From the tech sector to academia, it is common for people to pursue many different jobs and career paths during their working life. Working in the agriculture sector offers no exception.
Large or small, the vast majority of Canadian farms are operated by farm families. Parents, and even grandparents, often work together with their children and grandchildren in the family’s farming business.
Many hands for many tasks
Farming often means doing many things at once. Historically, this was the main reason two or more generations of a family would work together. To put it bluntly, it was critical for the farm’s success, and the family’s survival.
Today, more than half of young farmers supplement their farm income with off-farm revenue, working in management, business, finance, trades, health, education, or natural resources and agriculture-related jobs. Their share of off-farm income varies significantly by farm type, which reflects the size and profitability of the farming operation, the seasonality of production, and outside work opportunities.
Despite this, and despite incredible technological advances, farming still requires many hands for many tasks. This reality continues to allow farm families to work together and support what is often a generations-long, multi-faceted business. Each person involved can also bring new ideas, perspectives, and expertise to bear.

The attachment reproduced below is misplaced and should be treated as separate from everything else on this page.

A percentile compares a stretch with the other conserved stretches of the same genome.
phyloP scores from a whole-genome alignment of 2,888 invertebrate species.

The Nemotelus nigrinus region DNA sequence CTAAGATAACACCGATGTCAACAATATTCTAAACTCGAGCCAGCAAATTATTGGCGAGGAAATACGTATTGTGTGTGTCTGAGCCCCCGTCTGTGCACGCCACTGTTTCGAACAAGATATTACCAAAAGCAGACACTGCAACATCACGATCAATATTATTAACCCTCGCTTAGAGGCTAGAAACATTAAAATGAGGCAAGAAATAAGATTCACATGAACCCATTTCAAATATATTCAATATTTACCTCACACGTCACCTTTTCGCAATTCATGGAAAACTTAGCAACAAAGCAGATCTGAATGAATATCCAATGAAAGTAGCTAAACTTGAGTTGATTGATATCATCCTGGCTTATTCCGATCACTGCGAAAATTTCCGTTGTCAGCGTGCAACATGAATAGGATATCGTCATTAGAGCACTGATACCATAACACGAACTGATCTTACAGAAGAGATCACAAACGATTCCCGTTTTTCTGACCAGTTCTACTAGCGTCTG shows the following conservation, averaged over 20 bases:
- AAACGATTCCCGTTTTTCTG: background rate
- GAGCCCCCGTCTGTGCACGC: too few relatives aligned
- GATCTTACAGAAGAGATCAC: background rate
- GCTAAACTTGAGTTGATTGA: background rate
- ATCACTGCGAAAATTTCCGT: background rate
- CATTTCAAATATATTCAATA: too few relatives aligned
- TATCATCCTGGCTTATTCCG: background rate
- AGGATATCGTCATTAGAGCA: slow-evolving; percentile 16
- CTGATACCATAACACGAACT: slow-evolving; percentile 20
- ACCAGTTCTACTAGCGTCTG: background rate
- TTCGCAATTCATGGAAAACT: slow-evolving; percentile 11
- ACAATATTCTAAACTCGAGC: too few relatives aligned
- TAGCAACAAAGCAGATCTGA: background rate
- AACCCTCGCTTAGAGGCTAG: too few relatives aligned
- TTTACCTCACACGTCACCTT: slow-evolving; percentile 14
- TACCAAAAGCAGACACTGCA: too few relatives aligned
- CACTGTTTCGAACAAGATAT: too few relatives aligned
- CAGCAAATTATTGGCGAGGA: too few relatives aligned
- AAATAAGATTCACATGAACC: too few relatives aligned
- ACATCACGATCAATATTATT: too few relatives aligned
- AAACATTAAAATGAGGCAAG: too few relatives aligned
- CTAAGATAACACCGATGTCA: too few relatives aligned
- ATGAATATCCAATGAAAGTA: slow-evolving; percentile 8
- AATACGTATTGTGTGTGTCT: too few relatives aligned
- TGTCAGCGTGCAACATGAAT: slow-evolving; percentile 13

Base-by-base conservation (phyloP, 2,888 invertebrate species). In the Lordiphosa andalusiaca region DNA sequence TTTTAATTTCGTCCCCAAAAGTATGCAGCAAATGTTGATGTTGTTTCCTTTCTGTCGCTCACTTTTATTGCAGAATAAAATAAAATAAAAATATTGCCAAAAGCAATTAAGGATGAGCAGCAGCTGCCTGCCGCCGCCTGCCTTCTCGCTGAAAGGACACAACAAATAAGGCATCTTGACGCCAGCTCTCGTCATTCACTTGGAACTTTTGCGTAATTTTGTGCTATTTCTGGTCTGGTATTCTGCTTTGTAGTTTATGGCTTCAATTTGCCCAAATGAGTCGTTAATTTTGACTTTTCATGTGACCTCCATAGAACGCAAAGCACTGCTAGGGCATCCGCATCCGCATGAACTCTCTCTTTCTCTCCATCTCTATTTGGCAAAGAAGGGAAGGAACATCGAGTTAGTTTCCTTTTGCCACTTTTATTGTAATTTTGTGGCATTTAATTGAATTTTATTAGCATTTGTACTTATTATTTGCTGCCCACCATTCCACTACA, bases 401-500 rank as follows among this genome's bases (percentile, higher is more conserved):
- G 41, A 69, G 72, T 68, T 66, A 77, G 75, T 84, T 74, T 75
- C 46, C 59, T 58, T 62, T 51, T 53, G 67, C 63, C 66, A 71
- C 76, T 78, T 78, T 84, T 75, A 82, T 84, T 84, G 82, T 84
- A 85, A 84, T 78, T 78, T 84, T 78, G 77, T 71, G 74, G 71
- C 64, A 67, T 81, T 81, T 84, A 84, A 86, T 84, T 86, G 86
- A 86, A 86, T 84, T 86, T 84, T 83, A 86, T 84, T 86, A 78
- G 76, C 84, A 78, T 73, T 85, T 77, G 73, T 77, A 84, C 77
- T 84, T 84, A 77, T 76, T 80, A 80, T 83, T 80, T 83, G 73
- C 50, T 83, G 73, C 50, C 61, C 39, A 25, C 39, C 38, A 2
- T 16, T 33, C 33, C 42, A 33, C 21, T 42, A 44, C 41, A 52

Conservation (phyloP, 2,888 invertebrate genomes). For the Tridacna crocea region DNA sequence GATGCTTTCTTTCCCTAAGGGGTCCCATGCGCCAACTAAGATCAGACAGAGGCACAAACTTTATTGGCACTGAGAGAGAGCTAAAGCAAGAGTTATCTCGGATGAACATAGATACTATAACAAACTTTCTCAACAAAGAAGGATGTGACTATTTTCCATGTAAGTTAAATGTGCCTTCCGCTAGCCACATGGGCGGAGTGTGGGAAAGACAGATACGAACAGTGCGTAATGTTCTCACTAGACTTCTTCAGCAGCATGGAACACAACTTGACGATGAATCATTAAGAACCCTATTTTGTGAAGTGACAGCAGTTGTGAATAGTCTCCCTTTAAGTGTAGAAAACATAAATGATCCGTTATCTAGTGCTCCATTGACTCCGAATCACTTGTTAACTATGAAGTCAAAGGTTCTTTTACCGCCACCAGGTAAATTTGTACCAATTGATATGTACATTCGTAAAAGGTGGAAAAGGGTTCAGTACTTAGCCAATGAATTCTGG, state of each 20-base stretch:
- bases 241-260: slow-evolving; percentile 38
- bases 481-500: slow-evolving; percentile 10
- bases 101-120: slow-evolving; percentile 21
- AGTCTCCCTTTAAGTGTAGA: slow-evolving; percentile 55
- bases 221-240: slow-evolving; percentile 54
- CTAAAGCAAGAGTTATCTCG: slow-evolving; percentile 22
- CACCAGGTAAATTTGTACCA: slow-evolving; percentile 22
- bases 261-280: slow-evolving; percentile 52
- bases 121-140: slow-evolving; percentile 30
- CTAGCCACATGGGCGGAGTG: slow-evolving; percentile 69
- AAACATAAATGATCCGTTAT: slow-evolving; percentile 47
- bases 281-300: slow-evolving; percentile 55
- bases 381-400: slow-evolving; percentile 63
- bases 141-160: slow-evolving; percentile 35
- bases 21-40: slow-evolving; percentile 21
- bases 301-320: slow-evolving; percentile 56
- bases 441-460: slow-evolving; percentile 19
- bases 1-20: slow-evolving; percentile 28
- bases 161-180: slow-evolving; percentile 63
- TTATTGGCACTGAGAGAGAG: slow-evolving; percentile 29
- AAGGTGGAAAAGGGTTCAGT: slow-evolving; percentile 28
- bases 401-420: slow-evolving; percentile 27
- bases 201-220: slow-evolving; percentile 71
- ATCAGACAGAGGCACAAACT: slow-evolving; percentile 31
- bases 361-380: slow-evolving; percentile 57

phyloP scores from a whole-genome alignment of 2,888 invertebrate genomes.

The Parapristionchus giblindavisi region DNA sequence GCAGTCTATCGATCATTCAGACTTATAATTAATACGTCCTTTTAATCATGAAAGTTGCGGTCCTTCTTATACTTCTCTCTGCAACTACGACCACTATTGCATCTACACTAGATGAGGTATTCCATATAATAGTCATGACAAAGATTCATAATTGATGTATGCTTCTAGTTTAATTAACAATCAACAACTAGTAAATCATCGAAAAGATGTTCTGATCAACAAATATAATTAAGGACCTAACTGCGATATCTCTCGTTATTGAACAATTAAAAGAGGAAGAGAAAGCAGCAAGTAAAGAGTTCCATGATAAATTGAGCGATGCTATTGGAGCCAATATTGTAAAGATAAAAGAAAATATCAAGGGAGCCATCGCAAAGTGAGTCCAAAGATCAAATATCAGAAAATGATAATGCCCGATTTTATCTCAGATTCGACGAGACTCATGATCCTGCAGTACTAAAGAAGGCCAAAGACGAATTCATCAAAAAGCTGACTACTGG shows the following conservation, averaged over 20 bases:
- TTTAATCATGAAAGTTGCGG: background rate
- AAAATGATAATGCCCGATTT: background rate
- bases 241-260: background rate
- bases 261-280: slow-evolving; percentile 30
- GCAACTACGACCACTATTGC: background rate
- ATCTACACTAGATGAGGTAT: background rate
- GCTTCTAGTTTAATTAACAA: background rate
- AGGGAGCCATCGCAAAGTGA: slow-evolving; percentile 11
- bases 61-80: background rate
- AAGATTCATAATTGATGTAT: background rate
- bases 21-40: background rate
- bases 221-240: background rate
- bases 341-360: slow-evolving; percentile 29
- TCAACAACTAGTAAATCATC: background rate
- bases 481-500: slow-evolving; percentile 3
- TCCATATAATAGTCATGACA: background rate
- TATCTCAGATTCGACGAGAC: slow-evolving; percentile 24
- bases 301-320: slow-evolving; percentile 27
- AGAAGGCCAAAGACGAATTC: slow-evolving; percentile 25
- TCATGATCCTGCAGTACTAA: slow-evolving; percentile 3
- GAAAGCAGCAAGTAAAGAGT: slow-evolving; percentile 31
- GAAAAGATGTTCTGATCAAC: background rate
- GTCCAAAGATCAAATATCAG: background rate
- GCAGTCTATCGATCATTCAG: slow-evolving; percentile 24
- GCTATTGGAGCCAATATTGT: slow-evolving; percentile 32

Kids might move away for a while, and parents might take on additional jobs – but somehow, many Canadian families continue to work together on the farm just as their ancestors did.
Succession can be tricky
Like other businesses, farms are handed down from one generation to the next in a process called succession. Indeed, there are farms in Canada that have now been home to nine generations or more of the same family.
In recent years, the farming community as a whole has been paying much more attention to developing a good succession plan for farm families. Succession planning is very important for families trying to ensure farms stay viable for the next generation. It’s a complicated legal and financial process, though, and one which can invoke both stress and optimism in participants.